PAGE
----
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Your Environment Is Critical To Your Problem Solving Ability

After more than two and a half decades "in the real world" I'm astonished to again be slapped in the face by an idea I profess to already understand.

The environment you're operating in is absolutely critical to your ability to solve problems.

This is one of those things we nod and say we "know." It's easy to bypass in our rush to get results.

It's a lot like the "You Are Not Your Customer" copywriting admonition that sometimes needs to be heard a thousand times before the writer suddenly 'gets it.'

But the fact is we are far more accepting of things as they appear than we could be.

If you get used to someone rolling a hand grenade into your office every day, you'll start accepting that as part of your environment. As a normal event you cannot change. A thing you have to put up with.

You'll start believing things about yourself to be true due to that daily happening.

And since you believe those things to be true ("I must accept this," "It's just something I have suffer through," "Everyone must have something like this going on, and I'm like everyone else") you'll behave in ways consistent with those stories.

In other words, you will either DO or NOT DO certain things because of what you believe about yourself. And those beliefs come in a major part from your environment.

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The Environment You Accept Directly Impacts What You Will DO or NOT DO

Your environment is critical to your ability to confront and solve problems.

I recently made a major change to my environment.

Immediately I noticed things shifting. The external appearances were changing because beliefs I had about myself were changing.

I was no longer the person who put up with the "hand grenade being rolled into my office every day."

After a couple of weeks in the new environment, I did a quick study of my effectiveness.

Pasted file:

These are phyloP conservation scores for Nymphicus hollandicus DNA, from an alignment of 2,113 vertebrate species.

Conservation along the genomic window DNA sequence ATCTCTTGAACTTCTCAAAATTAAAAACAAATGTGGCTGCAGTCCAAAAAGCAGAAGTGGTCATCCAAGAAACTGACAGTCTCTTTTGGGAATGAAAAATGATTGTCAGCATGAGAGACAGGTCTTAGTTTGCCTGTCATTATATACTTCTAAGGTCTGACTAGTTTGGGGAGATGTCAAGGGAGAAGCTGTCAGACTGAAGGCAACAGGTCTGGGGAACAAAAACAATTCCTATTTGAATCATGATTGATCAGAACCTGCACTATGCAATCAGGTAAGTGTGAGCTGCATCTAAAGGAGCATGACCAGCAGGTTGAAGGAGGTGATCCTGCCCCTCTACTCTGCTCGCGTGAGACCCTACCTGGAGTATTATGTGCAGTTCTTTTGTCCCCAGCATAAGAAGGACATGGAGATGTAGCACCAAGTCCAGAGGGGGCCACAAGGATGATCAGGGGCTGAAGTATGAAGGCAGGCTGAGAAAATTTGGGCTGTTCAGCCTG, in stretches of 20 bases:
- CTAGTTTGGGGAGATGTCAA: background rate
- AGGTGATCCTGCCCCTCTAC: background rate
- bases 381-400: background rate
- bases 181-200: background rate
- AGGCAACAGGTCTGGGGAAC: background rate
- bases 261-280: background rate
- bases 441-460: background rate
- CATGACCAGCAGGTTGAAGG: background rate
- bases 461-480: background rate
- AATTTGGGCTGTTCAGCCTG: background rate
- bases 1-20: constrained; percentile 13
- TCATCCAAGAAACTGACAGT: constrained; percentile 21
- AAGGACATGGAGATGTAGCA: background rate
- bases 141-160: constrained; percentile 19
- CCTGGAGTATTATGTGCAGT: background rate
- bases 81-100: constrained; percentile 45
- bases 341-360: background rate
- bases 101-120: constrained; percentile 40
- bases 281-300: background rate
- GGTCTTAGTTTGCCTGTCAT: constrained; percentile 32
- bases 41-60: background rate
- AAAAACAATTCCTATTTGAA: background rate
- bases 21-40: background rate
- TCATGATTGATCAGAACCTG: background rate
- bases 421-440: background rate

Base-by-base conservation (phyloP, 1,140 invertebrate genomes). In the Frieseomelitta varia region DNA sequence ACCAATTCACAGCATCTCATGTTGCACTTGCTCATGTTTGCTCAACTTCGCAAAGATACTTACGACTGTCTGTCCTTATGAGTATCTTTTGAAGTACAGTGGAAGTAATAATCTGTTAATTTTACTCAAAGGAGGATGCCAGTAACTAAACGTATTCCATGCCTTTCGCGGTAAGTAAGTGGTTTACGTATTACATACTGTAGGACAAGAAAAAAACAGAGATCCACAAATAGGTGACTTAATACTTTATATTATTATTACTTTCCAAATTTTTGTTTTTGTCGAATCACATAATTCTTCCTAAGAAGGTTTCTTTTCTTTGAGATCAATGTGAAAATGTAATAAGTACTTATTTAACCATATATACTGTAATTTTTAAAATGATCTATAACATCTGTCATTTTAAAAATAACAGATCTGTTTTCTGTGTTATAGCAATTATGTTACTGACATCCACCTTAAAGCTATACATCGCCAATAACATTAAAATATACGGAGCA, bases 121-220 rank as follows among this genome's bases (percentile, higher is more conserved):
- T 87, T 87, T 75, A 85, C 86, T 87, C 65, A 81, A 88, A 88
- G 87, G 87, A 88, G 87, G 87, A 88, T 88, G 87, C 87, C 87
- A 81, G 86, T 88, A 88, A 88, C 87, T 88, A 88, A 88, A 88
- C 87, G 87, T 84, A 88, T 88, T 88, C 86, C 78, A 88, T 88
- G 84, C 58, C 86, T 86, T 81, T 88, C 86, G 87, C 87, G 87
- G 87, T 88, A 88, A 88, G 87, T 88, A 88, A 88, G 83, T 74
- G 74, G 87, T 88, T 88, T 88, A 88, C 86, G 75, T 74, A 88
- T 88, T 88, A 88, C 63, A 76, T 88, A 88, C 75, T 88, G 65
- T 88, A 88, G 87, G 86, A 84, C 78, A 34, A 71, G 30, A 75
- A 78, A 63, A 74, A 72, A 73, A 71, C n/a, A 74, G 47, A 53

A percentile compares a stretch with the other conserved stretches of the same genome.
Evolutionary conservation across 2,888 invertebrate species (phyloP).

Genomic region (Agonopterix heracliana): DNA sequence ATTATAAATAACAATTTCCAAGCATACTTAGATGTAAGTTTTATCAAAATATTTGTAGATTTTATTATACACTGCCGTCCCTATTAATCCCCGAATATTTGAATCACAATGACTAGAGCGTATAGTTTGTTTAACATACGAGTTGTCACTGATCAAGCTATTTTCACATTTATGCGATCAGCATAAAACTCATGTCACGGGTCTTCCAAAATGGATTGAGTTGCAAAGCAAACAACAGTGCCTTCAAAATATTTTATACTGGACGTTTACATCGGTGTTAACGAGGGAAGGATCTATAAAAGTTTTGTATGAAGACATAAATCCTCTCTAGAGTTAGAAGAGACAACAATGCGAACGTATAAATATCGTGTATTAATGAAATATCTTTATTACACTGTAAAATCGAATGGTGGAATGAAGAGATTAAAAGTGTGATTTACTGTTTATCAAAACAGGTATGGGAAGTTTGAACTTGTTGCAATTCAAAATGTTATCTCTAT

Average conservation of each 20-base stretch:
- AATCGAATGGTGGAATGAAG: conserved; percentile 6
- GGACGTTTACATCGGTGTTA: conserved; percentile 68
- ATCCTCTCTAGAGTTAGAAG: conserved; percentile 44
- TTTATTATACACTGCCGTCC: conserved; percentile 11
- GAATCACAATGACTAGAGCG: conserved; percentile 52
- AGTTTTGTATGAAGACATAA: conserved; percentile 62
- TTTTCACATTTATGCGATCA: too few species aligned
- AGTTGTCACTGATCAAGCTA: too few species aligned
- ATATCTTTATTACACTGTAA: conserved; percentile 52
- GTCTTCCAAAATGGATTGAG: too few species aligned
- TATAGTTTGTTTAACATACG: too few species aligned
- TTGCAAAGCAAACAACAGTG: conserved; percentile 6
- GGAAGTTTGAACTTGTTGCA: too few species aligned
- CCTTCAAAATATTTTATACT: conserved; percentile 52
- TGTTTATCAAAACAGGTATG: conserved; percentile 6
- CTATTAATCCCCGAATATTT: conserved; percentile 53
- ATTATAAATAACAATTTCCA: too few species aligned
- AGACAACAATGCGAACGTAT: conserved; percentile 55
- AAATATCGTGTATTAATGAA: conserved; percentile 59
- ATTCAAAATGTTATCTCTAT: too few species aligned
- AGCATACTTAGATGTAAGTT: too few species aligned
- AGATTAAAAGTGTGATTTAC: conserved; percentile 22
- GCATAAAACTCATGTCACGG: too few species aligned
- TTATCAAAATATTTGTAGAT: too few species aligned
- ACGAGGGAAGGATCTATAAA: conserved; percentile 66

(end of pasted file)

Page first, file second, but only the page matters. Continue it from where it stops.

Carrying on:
Now I must say I believe most competent executives are effective for perhaps four good hours a day.

The rest of the time they're less effective. They believe they're doing things, but a simple Pareto analysis demonstrates they experience a big fall-off after those four hours.

My check on effectiveness in the previous environment showed me I'd been doing competent work for ONE hour a day.

And I have to share that I was at my desk (and the computer screen) for eight to ten hours every day.

Make The Change: Your Environment Is Critical To Your Effectiveness

One of the huge environmental changes I've made is to move my office away from where I live.

It's now a deliberate choice to go to that office. I now spend far fewer hours...perhaps four to six...at the office and in front of the computer screen.

I'm far more effective. There are no disruptions. I get in, and I get out. I'm not stuck at the screen.

And most of all, I no longer have the belief that I have to be here at the computer to accomplish things.

Ask yourself: "What if I don't really 'know' that my environment is critical to my success?"

Take the time to change your environment. Switch it up for a week and observe what happens: not only in the external world, but in your own head. How you think about yourself.

I'll bet you find you've been weighed down by a bunch of nonsense for a very long time, and you can let all that stuff go.

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Jason Kanigan

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